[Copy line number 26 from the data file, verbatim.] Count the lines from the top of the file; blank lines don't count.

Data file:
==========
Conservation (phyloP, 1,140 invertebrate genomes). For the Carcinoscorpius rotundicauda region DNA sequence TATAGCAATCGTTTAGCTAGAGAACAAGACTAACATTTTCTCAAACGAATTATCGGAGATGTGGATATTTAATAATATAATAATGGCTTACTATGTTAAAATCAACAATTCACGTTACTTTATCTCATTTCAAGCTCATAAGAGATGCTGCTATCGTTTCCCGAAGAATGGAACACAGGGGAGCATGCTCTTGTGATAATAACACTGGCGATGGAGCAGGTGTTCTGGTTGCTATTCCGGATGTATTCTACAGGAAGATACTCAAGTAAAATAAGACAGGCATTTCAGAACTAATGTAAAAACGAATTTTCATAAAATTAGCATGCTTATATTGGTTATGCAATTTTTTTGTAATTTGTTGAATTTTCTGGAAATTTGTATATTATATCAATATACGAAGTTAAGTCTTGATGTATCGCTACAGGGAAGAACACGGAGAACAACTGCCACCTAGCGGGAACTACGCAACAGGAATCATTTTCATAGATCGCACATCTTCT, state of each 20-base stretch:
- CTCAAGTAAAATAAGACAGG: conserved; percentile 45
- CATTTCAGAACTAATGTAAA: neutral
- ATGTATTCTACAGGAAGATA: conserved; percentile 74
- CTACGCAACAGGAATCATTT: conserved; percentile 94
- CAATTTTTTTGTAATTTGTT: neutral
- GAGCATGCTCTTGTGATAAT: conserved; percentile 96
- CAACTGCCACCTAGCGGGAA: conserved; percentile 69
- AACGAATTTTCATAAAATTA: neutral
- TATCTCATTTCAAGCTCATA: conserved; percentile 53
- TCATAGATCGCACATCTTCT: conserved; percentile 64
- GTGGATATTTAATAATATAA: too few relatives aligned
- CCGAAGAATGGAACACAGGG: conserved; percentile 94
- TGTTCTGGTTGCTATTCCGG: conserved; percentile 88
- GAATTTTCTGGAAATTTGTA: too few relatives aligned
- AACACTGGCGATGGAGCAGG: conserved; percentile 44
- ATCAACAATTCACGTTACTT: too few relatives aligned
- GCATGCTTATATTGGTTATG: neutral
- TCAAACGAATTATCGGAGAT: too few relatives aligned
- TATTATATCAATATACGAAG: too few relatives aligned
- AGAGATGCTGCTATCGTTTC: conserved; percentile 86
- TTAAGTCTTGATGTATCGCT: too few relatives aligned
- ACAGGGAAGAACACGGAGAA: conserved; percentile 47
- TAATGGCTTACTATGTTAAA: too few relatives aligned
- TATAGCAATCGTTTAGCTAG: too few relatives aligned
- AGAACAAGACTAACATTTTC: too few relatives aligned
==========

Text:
- AGAACAAGACTAACATTTTC: too few relatives aligned